The immigration officer was painfully pedantic and checked every stamp on every page of our passports.  He then triple checked everything else before printing out two copies of the Exit (Saida) form, which he checked four times before signing it and handing it over.   The process took a mind-numbing 40 minutes.

We had planned to catch a bus into Cabadelo, but it was 11:35 by the time that we walked to the main road and we knew that the Customs wouldn’t see anyone after 12:30, so we called it a day and walked back to the boat.  We spent the afternoon chilling out. 


Every evening just after dark, we’ve been getting these loud tapping noises coming from the hull.  When we first heard it, there was only one or two things tapping and I was convinced that a rope or something had caught on the anchor chain and was banging against the hull in the strong current.  We pulled up the anchor a little and motored forward to try to dislodge it without any luck.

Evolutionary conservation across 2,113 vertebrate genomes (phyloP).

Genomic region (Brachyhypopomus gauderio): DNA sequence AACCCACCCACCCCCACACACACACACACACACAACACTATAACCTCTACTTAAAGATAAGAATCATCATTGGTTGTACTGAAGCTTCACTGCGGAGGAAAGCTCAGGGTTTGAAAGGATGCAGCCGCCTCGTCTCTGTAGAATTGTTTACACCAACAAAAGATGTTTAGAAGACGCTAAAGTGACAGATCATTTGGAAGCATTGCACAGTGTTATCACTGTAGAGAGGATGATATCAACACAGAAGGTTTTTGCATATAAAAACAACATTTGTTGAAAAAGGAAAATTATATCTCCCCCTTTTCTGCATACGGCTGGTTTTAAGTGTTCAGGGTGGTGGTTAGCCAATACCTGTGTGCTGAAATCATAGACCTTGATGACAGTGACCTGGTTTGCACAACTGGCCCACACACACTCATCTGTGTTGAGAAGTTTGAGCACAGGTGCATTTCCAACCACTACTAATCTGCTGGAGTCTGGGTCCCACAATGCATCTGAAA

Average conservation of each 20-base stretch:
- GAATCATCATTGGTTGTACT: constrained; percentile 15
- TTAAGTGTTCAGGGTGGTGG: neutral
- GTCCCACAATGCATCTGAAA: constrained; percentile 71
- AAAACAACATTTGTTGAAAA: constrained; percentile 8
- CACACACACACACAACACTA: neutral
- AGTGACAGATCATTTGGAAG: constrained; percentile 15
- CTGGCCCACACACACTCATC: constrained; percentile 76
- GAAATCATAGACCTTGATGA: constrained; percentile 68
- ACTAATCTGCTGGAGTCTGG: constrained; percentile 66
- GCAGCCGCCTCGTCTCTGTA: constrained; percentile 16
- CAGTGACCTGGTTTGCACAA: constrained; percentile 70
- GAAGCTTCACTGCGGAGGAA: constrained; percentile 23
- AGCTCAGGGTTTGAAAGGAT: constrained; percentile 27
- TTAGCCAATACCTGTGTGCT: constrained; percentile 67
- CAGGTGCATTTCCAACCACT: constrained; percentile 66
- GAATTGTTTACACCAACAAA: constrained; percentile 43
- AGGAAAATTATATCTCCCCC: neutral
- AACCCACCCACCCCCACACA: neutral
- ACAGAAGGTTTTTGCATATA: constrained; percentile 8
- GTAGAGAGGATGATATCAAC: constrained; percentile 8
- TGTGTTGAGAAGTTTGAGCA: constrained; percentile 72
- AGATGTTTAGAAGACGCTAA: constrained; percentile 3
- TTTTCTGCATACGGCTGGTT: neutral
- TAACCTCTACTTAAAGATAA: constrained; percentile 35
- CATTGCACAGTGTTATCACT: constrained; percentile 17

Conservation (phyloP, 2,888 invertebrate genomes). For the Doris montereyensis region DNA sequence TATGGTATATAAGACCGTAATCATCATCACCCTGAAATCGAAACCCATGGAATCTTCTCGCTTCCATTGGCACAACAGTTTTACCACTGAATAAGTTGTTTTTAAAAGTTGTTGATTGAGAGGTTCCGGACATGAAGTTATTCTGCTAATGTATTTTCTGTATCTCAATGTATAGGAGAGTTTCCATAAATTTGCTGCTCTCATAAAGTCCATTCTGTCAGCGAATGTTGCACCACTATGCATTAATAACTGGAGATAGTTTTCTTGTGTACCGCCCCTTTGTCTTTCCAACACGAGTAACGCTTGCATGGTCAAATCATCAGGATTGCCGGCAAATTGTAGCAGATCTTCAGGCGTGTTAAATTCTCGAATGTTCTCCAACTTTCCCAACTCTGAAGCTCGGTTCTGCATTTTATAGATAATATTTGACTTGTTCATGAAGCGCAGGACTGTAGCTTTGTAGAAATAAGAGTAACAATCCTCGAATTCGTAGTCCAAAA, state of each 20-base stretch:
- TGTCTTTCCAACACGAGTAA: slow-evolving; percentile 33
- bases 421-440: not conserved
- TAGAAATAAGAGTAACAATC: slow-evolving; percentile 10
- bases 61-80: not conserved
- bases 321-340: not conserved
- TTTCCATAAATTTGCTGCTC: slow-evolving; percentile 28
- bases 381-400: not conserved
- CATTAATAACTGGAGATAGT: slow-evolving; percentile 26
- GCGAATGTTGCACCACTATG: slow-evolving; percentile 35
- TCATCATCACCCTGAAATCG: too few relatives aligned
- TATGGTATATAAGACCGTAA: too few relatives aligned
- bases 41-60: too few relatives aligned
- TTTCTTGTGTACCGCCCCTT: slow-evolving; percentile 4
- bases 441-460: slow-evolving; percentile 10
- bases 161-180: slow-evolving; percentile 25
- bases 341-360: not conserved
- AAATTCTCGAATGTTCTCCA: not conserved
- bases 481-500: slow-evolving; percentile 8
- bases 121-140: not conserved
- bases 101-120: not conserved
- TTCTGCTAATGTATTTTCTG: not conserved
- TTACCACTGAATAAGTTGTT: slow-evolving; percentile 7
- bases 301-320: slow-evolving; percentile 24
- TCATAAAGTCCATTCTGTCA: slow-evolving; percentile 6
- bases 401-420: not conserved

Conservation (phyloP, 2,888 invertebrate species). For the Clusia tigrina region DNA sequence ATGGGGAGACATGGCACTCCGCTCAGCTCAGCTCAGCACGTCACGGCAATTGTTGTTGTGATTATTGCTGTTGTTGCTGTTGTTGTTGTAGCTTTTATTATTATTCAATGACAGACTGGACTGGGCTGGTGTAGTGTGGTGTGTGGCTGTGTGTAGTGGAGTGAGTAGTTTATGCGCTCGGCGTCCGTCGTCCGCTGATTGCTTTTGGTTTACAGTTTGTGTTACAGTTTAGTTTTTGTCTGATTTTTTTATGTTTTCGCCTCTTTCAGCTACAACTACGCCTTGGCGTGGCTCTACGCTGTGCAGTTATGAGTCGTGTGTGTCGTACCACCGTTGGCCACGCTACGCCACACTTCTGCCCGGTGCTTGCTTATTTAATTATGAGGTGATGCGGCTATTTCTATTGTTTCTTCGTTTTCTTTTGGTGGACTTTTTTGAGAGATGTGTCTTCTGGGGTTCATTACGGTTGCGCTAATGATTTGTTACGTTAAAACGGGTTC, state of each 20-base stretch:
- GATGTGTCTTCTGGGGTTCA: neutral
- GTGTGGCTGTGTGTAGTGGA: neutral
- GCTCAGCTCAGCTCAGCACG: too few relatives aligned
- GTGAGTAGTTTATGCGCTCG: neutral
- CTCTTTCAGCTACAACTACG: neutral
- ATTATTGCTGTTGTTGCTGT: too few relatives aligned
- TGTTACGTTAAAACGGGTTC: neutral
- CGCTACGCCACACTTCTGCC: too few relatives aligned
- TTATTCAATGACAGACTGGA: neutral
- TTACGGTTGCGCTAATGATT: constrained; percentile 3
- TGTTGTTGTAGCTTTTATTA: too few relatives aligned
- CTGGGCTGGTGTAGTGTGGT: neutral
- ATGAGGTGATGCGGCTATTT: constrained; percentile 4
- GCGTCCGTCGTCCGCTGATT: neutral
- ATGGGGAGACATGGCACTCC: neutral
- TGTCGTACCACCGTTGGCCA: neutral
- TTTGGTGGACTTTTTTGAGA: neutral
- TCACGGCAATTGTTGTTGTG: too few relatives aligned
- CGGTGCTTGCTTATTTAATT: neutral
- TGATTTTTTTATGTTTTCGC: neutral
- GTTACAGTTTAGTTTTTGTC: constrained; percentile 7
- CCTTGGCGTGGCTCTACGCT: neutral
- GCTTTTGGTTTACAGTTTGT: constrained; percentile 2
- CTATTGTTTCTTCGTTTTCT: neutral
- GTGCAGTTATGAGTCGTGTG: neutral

I now think that our hull is covered by big barnacles or the noise is caused by shrimp or fish biting things off the hull.  I’m going to have to go down underwater and investigate, but I’m not looking forward to it.  The water is a horrible brown colour and the current rips by at over 4 knots at times, so I’m going to have to time it well.

22 March 2018   Jacaré, Brazil
At 08:15, we caught the train into Cabadelo to visit Customs.  We’d been told not to get there before 09:30 because the custom officer’s boss wasn’t in until that time and he has to sign the paperwork.  However, we thought that we’d get there early to get a head start.  We walked into the office at 08:45 and to our astonishment, we were walking out at 08:55 - it’s a miracle.